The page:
While we appreciate these efforts and the new infrastructure, are the millions of dollars being spent on these capital improvement really benefiting students? Why isn’t money being spent on things like residence halls or lab improvements, things that would have direct impact improving the student experience? Why is the TVUC called “university” center and not a “student” center? Where does the project’s interest really lie? Are these projects merely feeding egos and serving as something to put on an advertising packet?

The question of construction on campus is a bit sticky. On the one hand, we need to expand and respond to a growing student population, but on the other hand, university resources could have been directed at bettering pre-existing services and rehabbing crumbling structures. Yet the presence of new and innovative buildings on campus is a fun prospect. Only time will tell if CWRU has hit the mark.

University Prestige — A

CWRU kept its 37th spot on US News and World Report’s annual national college ranking list. We were ranked 4th in the Washington Monthly’s guide to colleges that contribute to the national good in 2013. And, on top of being the best university in the state of Ohio, some graduate programs hold high national rankings. These include health law at No. 3, social work at No. 8, and the School of Medicine ranked as 23rd in the nation. But more important than the rankings is the spike in applications, a sign that prospective students are as impressed as our rankers. Applications have risen over 150 percent since 2012, and since the university’s size has remained fairly constant, the acceptance rate has fallen as a result.

In simple terms, CWRU is becoming an increasingly more selective institution.

Additionally, financially, CWRU received $861 million in gifts to its Forward Thinking: The Campaign for Case Western Reserve University initiative as of June 30, 2013, $14 million in gifts from the Board of Trustees. Gifts to the annual fund also set a new all-time record of $10.3 million. This reflects the faith and loyalty of alumni and patrons of the institution alike.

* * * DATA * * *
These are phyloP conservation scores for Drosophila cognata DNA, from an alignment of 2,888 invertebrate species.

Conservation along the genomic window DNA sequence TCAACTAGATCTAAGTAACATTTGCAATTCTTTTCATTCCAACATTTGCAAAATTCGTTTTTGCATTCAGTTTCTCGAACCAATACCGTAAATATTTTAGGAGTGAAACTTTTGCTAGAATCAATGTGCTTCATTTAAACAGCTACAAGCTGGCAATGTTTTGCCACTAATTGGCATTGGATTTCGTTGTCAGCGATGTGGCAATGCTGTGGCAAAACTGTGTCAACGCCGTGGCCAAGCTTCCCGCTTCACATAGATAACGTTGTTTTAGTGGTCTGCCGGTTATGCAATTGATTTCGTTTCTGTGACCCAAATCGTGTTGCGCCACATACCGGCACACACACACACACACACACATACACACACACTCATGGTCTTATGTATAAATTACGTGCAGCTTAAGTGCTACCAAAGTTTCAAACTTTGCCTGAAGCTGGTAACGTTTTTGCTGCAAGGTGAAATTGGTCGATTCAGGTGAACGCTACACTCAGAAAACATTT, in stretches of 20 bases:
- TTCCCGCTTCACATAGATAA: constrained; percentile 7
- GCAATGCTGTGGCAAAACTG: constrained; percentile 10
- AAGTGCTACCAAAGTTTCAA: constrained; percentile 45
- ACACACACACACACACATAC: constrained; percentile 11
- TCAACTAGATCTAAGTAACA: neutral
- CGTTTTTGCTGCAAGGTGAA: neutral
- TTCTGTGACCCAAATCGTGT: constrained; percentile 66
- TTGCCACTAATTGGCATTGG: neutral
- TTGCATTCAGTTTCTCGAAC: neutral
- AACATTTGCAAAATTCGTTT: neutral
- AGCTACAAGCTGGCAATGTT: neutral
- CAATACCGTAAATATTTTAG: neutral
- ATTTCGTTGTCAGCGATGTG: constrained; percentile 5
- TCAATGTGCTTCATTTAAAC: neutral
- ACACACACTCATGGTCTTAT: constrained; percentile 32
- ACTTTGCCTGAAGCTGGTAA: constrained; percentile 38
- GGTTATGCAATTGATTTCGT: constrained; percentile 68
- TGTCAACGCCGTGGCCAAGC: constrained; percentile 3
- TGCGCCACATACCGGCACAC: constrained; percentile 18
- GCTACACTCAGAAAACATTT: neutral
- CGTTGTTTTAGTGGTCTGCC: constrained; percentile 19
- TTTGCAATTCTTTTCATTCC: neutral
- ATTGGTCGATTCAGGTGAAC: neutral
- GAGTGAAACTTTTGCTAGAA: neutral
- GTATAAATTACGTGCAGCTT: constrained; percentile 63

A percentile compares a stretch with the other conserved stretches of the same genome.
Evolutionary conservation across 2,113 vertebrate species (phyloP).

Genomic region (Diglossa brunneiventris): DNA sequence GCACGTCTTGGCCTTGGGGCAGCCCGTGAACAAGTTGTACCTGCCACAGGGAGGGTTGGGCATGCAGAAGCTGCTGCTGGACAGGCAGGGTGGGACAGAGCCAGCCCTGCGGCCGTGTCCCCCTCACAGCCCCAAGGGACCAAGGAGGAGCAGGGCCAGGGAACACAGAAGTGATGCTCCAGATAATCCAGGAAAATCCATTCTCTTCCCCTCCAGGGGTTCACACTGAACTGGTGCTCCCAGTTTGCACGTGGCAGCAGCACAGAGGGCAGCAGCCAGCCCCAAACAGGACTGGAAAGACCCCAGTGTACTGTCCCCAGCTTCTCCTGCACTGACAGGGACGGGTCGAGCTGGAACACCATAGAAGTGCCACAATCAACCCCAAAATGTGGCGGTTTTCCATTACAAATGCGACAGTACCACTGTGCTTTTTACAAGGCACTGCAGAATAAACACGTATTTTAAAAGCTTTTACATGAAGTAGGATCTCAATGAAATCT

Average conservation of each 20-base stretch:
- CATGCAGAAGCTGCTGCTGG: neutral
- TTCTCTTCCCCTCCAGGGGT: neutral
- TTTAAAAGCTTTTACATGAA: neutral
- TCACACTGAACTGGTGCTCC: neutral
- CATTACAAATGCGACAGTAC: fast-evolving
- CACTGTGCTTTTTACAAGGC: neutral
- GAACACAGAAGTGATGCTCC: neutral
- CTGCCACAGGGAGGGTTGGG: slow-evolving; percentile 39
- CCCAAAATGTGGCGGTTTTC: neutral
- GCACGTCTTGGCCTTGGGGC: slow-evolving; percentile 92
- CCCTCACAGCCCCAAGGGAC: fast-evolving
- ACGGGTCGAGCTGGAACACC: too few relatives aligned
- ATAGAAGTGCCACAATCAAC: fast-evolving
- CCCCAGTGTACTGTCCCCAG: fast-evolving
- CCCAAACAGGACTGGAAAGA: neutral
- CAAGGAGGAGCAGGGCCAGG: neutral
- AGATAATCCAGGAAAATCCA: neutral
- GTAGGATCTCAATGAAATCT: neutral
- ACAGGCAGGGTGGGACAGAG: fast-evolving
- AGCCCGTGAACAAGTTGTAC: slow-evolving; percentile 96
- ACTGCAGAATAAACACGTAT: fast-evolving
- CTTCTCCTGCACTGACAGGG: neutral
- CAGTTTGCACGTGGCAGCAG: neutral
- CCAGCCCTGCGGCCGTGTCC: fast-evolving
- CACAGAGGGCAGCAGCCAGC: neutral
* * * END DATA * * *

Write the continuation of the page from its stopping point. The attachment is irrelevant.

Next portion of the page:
Overall, CWRU has done a superb job maintaining a competitive and forceful presence in the national academic arena and we applaud our university’s efforts in this regard.

Day to Day Student Experience — B

Student life at Case Western Reserve University has seen a good deal of improvement this year. Food is always a bone of contention among undergraduates, but there have been consistent upgrades here. Bon Appétit, CWRU’s food management company, has been taking suggestions from students and responded to a demand for later dining options on the south side by extending the hours of Fribley Commons on Sunday through Thursday until midnight. The food seems like it will always need some improvement, but the fact that some departments are implementing feedback from students is a major step in the right direction.

Transportation also took major steps forward. Along with the arctic temperatures blowing through campus this winter came extra shuttles, including a Cleveland Heights pilot program. Additionally, Greenie routes have been extended to include a Kelvin Smith Library stop.

This year has been an experiment in student life. The university has done a good job in meeting the demands and desires of students in terms of logistics and ease of living. Work is still needed in regards to housing issues, however.

Return On Investment— B

CWRU is expensive and it keeps on getting more expensive with every 3.25 percent tuition increase. This development begs the question, is a CWRU worth its high price?

We’d answer this question with a “yes.” CWRU Class of 2013 graduates made an average of $12,000 more than average college graduating counterparts. CWRU’s $56,400 average starting salary ranked an impressive 68th highest out of thousands of other U.S. universities. CWRU was in similar territory to University of California, Irvine, and ranked above the prestigious John Hopkins University and New York University.

But there is still room to improve. Comparison to CWRU’s typical rival, Carnegie Mellon University, which has a similar, albeit a slightly greater engineering profile, didn’t show much promise. CMU graduates rake in an average of $76,504, close to $20,000 greater than CWRU newly graduate. Yes, CMU students are typically more likely to major in STEM fields, which usually have a greater earning potential so the stats are a bit skewed. But $20,000 is admittedly a large gap, and a concerning one.